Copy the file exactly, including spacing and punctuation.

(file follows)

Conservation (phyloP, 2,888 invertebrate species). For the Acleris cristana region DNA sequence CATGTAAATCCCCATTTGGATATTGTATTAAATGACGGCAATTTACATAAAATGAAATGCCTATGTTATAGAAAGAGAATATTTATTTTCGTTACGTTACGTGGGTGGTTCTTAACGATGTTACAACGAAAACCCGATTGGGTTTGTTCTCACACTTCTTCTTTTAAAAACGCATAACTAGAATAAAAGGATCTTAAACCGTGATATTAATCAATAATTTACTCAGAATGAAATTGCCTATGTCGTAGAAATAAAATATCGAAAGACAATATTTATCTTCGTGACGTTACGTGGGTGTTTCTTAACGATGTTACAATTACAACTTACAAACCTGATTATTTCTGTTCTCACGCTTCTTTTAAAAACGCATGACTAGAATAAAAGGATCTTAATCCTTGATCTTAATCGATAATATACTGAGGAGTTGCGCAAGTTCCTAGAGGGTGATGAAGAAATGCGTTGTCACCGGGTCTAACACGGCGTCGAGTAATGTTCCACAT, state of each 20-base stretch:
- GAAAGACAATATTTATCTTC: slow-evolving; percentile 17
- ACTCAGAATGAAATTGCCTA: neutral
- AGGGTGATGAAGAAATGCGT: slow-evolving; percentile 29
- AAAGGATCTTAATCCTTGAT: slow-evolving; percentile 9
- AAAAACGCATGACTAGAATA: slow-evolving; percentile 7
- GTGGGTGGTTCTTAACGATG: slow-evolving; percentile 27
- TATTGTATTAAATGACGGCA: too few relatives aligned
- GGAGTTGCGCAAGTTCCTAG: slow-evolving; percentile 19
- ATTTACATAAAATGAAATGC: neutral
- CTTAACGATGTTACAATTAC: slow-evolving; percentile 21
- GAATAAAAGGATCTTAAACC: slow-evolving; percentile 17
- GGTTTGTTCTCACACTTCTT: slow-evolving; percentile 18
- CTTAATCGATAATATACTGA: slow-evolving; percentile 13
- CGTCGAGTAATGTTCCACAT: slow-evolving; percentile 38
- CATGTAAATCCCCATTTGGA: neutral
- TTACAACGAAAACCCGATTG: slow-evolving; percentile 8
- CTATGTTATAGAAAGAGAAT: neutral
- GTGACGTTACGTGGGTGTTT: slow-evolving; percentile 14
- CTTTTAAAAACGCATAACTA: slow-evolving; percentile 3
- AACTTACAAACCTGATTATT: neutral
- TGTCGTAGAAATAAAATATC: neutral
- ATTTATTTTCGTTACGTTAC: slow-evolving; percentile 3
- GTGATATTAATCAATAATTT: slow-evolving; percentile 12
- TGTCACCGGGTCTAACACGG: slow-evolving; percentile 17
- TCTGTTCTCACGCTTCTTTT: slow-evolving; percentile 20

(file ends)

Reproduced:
Conservation (phyloP, 2,888 invertebrate species). For the Acleris cristana region DNA sequence CATGTAAATCCCCATTTGGATATTGTATTAAATGACGGCAATTTACATAAAATGAAATGCCTATGTTATAGAAAGAGAATATTTATTTTCGTTACGTTACGTGGGTGGTTCTTAACGATGTTACAACGAAAACCCGATTGGGTTTGTTCTCACACTTCTTCTTTTAAAAACGCATAACTAGAATAAAAGGATCTTAAACCGTGATATTAATCAATAATTTACTCAGAATGAAATTGCCTATGTCGTAGAAATAAAATATCGAAAGACAATATTTATCTTCGTGACGTTACGTGGGTGTTTCTTAACGATGTTACAATTACAACTTACAAACCTGATTATTTCTGTTCTCACGCTTCTTTTAAAAACGCATGACTAGAATAAAAGGATCTTAATCCTTGATCTTAATCGATAATATACTGAGGAGTTGCGCAAGTTCCTAGAGGGTGATGAAGAAATGCGTTGTCACCGGGTCTAACACGGCGTCGAGTAATGTTCCACAT, state of each 20-base stretch:
- GAAAGACAATATTTATCTTC: slow-evolving; percentile 17
- ACTCAGAATGAAATTGCCTA: neutral
- AGGGTGATGAAGAAATGCGT: slow-evolving; percentile 29
- AAAGGATCTTAATCCTTGAT: slow-evolving; percentile 9
- AAAAACGCATGACTAGAATA: slow-evolving; percentile 7
- GTGGGTGGTTCTTAACGATG: slow-evolving; percentile 27
- TATTGTATTAAATGACGGCA: too few relatives aligned
- GGAGTTGCGCAAGTTCCTAG: slow-evolving; percentile 19
- ATTTACATAAAATGAAATGC: neutral
- CTTAACGATGTTACAATTAC: slow-evolving; percentile 21
- GAATAAAAGGATCTTAAACC: slow-evolving; percentile 17
- GGTTTGTTCTCACACTTCTT: slow-evolving; percentile 18
- CTTAATCGATAATATACTGA: slow-evolving; percentile 13
- CGTCGAGTAATGTTCCACAT: slow-evolving; percentile 38
- CATGTAAATCCCCATTTGGA: neutral
- TTACAACGAAAACCCGATTG: slow-evolving; percentile 8
- CTATGTTATAGAAAGAGAAT: neutral
- GTGACGTTACGTGGGTGTTT: slow-evolving; percentile 14
- CTTTTAAAAACGCATAACTA: slow-evolving; percentile 3
- AACTTACAAACCTGATTATT: neutral
- TGTCGTAGAAATAAAATATC: neutral
- ATTTATTTTCGTTACGTTAC: slow-evolving; percentile 3
- GTGATATTAATCAATAATTT: slow-evolving; percentile 12
- TGTCACCGGGTCTAACACGG: slow-evolving; percentile 17
- TCTGTTCTCACGCTTCTTTT: slow-evolving; percentile 20